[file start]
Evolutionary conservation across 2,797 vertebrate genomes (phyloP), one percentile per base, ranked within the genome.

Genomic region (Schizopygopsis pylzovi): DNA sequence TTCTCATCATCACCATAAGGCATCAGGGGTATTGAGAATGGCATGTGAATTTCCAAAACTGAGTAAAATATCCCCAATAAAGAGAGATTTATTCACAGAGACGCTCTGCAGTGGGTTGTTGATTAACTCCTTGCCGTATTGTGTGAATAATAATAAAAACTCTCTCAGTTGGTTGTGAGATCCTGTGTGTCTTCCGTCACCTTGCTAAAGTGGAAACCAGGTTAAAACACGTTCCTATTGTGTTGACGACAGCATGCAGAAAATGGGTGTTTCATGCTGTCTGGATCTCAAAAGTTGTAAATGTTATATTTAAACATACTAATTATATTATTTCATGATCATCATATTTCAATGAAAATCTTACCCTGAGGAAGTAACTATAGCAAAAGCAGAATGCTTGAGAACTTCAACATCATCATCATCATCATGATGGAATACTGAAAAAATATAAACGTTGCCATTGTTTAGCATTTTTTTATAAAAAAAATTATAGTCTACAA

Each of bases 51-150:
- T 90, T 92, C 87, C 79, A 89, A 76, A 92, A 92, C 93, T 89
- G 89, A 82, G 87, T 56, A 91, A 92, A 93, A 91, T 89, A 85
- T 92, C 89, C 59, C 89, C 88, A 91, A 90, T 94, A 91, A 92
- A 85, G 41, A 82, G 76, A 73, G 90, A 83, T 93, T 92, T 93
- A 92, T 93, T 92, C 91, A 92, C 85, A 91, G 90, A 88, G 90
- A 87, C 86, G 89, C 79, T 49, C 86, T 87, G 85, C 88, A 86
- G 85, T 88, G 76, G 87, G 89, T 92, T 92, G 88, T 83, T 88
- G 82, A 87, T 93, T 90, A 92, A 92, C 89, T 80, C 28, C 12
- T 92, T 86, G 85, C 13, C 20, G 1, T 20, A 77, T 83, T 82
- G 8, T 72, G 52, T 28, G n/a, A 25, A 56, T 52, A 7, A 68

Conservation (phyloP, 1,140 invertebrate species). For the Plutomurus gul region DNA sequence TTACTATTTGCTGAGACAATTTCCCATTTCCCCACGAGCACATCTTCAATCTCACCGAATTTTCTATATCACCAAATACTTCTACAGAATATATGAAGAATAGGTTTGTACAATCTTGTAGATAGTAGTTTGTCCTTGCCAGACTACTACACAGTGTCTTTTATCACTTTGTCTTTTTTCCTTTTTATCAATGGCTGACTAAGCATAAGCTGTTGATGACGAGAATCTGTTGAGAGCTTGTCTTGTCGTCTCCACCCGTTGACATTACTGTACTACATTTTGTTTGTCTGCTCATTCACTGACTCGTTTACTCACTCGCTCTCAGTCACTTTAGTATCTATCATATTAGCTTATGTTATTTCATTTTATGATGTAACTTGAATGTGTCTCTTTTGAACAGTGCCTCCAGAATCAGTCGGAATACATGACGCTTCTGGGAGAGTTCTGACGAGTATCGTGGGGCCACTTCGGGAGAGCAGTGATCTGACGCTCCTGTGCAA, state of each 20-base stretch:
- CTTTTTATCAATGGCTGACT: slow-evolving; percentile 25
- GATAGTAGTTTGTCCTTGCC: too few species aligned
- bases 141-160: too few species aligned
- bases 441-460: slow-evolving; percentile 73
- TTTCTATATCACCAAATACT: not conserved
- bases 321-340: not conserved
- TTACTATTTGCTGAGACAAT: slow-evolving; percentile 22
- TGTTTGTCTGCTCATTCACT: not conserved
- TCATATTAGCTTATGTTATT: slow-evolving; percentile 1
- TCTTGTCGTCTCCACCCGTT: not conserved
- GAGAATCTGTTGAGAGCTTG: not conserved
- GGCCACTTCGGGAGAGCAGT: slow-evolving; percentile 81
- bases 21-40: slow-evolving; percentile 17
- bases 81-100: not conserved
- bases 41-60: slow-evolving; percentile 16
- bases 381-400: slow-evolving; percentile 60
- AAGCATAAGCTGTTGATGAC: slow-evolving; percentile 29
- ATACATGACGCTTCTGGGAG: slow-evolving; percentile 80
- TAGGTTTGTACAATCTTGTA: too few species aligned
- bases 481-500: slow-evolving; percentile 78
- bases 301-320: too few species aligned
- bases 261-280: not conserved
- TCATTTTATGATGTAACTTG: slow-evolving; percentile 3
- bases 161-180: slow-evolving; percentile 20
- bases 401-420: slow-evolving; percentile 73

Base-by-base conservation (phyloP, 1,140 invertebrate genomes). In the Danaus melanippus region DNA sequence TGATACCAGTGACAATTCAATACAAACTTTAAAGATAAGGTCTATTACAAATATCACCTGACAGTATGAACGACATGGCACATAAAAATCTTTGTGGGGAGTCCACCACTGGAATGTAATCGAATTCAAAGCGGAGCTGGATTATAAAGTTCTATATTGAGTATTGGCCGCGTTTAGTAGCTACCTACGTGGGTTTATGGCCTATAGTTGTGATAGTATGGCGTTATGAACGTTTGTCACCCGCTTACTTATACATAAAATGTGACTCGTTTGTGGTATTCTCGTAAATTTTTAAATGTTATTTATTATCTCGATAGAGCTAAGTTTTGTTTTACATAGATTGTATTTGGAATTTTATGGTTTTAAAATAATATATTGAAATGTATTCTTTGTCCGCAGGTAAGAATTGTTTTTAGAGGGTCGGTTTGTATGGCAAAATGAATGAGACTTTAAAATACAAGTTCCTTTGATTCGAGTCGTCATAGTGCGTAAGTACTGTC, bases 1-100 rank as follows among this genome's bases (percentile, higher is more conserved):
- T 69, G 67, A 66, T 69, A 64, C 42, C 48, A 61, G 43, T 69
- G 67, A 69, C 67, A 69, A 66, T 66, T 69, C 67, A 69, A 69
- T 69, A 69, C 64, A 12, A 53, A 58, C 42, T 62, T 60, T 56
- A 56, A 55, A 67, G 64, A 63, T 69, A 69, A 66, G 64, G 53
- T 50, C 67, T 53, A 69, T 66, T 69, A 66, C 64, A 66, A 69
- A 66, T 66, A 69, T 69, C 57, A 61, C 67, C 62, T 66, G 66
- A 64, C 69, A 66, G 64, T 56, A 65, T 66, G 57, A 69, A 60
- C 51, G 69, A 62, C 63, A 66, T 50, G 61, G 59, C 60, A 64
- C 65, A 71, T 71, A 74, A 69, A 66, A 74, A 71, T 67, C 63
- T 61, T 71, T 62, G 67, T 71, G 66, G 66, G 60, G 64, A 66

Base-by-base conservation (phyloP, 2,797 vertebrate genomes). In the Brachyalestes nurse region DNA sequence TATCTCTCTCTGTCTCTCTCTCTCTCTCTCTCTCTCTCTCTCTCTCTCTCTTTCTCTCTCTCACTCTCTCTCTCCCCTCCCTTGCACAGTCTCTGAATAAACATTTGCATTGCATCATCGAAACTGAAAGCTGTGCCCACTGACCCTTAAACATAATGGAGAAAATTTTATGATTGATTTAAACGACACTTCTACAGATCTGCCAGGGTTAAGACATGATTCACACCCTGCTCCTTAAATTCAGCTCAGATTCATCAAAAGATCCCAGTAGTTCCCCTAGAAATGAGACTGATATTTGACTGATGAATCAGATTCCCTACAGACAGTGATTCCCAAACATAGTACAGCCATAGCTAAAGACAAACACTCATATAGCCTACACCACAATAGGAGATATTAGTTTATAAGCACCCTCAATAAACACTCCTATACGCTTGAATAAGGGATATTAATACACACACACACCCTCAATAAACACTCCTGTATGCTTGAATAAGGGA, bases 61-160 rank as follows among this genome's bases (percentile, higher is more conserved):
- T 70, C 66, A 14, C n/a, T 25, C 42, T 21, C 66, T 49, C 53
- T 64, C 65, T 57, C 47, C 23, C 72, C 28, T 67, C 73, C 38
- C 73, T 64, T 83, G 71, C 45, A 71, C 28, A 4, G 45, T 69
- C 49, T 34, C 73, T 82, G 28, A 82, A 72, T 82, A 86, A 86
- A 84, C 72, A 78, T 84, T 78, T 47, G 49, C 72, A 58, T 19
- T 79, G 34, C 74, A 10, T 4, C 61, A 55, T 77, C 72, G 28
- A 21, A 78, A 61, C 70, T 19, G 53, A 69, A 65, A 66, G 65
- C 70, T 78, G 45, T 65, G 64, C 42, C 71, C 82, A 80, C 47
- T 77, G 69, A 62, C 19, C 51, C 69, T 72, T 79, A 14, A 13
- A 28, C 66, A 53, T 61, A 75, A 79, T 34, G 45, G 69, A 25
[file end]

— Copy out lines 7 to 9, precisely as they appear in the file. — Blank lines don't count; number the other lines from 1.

- A 85, G 41, A 82, G 76, A 73, G 90, A 83, T 93, T 92, T 93
- A 92, T 93, T 92, C 91, A 92, C 85, A 91, G 90, A 88, G 90
- A 87, C 86, G 89, C 79, T 49, C 86, T 87, G 85, C 88, A 86